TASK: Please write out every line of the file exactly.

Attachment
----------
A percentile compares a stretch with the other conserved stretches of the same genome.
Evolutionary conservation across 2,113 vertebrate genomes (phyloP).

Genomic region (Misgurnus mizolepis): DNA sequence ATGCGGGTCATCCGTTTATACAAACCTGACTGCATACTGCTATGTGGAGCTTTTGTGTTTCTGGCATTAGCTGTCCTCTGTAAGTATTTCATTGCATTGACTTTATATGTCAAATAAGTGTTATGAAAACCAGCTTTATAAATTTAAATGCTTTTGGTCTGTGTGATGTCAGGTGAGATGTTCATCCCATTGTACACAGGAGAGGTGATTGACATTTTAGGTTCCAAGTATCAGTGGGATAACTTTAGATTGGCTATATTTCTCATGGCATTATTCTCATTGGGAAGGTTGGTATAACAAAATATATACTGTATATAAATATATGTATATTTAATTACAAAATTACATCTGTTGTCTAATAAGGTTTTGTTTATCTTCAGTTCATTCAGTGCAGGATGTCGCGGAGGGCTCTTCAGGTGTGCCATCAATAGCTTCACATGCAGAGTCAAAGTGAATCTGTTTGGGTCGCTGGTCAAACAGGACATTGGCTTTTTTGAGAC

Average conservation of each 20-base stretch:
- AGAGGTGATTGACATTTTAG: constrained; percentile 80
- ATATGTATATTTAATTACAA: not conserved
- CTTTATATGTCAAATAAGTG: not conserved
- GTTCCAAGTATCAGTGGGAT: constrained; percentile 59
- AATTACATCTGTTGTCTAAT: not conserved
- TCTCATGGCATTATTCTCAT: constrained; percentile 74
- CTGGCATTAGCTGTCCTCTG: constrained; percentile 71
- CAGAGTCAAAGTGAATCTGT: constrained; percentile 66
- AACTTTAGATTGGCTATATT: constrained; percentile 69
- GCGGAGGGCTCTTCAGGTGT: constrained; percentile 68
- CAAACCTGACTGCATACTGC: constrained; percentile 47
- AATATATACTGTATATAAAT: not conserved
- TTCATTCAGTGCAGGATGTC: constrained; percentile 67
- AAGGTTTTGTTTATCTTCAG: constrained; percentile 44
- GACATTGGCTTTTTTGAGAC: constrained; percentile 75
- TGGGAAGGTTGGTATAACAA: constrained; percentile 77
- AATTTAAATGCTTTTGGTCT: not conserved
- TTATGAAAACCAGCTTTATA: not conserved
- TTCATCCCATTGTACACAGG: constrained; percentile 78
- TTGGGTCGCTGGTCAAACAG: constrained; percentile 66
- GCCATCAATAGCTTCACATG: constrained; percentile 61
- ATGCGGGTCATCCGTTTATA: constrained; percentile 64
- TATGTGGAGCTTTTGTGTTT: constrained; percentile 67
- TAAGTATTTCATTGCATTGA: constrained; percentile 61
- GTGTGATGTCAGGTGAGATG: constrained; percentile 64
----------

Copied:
A percentile compares a stretch with the other conserved stretches of the same genome.
Evolutionary conservation across 2,113 vertebrate genomes (phyloP).

Genomic region (Misgurnus mizolepis): DNA sequence ATGCGGGTCATCCGTTTATACAAACCTGACTGCATACTGCTATGTGGAGCTTTTGTGTTTCTGGCATTAGCTGTCCTCTGTAAGTATTTCATTGCATTGACTTTATATGTCAAATAAGTGTTATGAAAACCAGCTTTATAAATTTAAATGCTTTTGGTCTGTGTGATGTCAGGTGAGATGTTCATCCCATTGTACACAGGAGAGGTGATTGACATTTTAGGTTCCAAGTATCAGTGGGATAACTTTAGATTGGCTATATTTCTCATGGCATTATTCTCATTGGGAAGGTTGGTATAACAAAATATATACTGTATATAAATATATGTATATTTAATTACAAAATTACATCTGTTGTCTAATAAGGTTTTGTTTATCTTCAGTTCATTCAGTGCAGGATGTCGCGGAGGGCTCTTCAGGTGTGCCATCAATAGCTTCACATGCAGAGTCAAAGTGAATCTGTTTGGGTCGCTGGTCAAACAGGACATTGGCTTTTTTGAGAC

Average conservation of each 20-base stretch:
- AGAGGTGATTGACATTTTAG: constrained; percentile 80
- ATATGTATATTTAATTACAA: not conserved
- CTTTATATGTCAAATAAGTG: not conserved
- GTTCCAAGTATCAGTGGGAT: constrained; percentile 59
- AATTACATCTGTTGTCTAAT: not conserved
- TCTCATGGCATTATTCTCAT: constrained; percentile 74
- CTGGCATTAGCTGTCCTCTG: constrained; percentile 71
- CAGAGTCAAAGTGAATCTGT: constrained; percentile 66
- AACTTTAGATTGGCTATATT: constrained; percentile 69
- GCGGAGGGCTCTTCAGGTGT: constrained; percentile 68
- CAAACCTGACTGCATACTGC: constrained; percentile 47
- AATATATACTGTATATAAAT: not conserved
- TTCATTCAGTGCAGGATGTC: constrained; percentile 67
- AAGGTTTTGTTTATCTTCAG: constrained; percentile 44
- GACATTGGCTTTTTTGAGAC: constrained; percentile 75
- TGGGAAGGTTGGTATAACAA: constrained; percentile 77
- AATTTAAATGCTTTTGGTCT: not conserved
- TTATGAAAACCAGCTTTATA: not conserved
- TTCATCCCATTGTACACAGG: constrained; percentile 78
- TTGGGTCGCTGGTCAAACAG: constrained; percentile 66
- GCCATCAATAGCTTCACATG: constrained; percentile 61
- ATGCGGGTCATCCGTTTATA: constrained; percentile 64
- TATGTGGAGCTTTTGTGTTT: constrained; percentile 67
- TAAGTATTTCATTGCATTGA: constrained; percentile 61
- GTGTGATGTCAGGTGAGATG: constrained; percentile 64